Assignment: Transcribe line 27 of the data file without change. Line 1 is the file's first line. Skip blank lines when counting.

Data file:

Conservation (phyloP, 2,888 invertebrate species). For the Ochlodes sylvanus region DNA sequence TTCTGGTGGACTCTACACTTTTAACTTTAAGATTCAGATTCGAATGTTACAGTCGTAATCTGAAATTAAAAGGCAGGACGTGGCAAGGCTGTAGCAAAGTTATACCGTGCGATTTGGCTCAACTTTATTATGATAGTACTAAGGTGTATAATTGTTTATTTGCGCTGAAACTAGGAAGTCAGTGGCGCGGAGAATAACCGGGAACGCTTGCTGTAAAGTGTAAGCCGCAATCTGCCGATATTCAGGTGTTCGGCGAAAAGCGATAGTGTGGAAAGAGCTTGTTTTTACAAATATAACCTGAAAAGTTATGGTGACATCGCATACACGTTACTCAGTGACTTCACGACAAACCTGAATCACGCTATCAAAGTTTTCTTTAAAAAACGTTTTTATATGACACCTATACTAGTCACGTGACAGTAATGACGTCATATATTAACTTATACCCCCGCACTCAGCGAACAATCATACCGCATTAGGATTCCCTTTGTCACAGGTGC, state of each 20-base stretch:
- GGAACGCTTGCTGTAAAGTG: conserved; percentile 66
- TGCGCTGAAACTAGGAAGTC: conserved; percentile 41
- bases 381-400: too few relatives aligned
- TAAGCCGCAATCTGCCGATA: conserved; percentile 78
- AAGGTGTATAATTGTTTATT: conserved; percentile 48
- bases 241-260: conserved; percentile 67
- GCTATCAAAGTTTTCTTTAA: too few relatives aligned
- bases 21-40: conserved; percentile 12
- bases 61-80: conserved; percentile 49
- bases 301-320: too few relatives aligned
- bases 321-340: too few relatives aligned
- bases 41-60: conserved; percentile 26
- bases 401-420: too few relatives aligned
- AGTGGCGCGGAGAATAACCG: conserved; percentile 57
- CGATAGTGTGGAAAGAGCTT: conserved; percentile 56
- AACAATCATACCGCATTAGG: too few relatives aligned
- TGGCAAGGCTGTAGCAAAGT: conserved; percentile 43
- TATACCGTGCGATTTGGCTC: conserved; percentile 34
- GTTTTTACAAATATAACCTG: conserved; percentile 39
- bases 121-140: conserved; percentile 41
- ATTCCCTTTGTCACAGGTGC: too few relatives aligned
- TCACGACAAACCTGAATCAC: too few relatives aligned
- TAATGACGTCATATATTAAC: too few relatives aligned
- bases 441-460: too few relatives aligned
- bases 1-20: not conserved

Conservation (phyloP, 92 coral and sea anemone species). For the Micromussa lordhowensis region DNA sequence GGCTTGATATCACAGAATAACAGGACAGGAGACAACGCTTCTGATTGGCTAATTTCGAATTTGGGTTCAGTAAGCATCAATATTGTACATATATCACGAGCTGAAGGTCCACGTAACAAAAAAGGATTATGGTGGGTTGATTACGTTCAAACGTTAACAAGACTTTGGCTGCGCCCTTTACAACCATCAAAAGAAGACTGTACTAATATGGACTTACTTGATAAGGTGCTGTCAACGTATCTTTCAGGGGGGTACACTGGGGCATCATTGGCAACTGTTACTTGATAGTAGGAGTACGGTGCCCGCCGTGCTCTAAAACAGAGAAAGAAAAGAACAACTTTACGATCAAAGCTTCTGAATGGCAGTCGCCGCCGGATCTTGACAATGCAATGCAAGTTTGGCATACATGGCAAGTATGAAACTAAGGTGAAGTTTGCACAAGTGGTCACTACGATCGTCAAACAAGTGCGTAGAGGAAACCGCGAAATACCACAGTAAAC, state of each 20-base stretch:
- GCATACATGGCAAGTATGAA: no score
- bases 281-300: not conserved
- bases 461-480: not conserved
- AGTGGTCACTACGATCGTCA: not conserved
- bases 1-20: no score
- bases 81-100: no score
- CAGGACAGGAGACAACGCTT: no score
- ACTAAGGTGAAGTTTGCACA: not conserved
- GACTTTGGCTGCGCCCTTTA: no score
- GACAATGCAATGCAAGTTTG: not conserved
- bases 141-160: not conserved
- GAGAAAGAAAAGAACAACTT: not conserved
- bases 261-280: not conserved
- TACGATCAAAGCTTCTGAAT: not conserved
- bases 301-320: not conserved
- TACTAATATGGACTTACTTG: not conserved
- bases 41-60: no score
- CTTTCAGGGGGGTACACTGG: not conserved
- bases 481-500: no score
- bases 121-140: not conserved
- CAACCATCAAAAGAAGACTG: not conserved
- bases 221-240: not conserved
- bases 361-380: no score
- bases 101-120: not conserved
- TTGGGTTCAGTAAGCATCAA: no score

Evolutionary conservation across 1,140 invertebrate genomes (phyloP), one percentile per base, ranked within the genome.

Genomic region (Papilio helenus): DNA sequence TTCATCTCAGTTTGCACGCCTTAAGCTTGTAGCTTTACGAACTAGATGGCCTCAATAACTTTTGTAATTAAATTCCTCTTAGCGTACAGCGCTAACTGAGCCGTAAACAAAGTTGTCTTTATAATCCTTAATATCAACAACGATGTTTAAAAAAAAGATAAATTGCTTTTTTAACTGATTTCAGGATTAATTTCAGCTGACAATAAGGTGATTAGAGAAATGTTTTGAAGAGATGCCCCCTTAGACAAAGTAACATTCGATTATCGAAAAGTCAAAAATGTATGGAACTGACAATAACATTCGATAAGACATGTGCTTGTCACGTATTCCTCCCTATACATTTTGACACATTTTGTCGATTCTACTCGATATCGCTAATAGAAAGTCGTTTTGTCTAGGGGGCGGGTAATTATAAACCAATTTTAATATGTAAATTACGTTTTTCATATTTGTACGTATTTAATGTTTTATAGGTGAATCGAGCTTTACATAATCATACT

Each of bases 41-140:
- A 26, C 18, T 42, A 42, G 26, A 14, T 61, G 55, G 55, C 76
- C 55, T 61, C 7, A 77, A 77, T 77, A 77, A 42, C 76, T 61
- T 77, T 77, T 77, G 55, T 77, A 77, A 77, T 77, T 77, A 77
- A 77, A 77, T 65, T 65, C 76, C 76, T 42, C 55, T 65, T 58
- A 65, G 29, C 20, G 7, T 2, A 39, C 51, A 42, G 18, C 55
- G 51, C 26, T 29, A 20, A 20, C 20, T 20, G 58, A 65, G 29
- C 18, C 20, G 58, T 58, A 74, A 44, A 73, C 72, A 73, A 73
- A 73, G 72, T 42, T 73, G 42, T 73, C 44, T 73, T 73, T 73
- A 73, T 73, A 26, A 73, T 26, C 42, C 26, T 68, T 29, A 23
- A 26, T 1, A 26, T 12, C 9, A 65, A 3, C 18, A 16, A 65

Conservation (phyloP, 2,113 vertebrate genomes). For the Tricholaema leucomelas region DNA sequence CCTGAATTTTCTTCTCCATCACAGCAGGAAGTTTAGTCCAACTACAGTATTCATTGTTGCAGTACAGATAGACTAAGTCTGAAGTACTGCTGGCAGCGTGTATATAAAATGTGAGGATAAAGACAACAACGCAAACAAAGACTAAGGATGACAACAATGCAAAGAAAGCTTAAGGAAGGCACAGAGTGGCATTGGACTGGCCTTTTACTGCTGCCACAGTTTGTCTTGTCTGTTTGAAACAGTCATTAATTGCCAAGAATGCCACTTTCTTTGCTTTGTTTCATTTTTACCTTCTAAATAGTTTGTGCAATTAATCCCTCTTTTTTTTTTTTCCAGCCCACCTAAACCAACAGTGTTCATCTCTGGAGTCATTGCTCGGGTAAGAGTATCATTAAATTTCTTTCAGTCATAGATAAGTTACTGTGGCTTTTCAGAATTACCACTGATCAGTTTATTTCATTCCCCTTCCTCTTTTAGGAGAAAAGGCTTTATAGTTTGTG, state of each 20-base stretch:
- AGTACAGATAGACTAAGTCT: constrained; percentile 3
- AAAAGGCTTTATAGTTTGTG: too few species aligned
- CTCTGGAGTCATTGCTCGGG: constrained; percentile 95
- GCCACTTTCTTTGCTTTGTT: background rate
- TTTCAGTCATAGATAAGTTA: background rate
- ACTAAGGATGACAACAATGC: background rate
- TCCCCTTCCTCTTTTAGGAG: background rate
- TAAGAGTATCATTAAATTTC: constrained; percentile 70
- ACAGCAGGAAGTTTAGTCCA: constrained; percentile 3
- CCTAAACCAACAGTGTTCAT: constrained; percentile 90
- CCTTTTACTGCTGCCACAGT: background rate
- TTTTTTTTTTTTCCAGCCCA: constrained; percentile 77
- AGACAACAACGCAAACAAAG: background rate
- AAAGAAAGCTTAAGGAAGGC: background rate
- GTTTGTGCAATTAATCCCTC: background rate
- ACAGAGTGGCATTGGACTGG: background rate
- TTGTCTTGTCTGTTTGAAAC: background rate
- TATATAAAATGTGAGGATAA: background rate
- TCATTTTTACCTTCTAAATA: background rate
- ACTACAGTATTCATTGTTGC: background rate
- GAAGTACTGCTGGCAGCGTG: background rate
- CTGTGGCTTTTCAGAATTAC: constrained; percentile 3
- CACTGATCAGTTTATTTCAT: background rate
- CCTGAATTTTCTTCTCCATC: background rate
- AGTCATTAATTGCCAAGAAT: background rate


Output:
Conservation (phyloP, 92 coral and sea anemone species). For the Micromussa lordhowensis region DNA sequence GGCTTGATATCACAGAATAACAGGACAGGAGACAACGCTTCTGATTGGCTAATTTCGAATTTGGGTTCAGTAAGCATCAATATTGTACATATATCACGAGCTGAAGGTCCACGTAACAAAAAAGGATTATGGTGGGTTGATTACGTTCAAACGTTAACAAGACTTTGGCTGCGCCCTTTACAACCATCAAAAGAAGACTGTACTAATATGGACTTACTTGATAAGGTGCTGTCAACGTATCTTTCAGGGGGGTACACTGGGGCATCATTGGCAACTGTTACTTGATAGTAGGAGTACGGTGCCCGCCGTGCTCTAAAACAGAGAAAGAAAAGAACAACTTTACGATCAAAGCTTCTGAATGGCAGTCGCCGCCGGATCTTGACAATGCAATGCAAGTTTGGCATACATGGCAAGTATGAAACTAAGGTGAAGTTTGCACAAGTGGTCACTACGATCGTCAAACAAGTGCGTAGAGGAAACCGCGAAATACCACAGTAAAC, state of each 20-base stretch: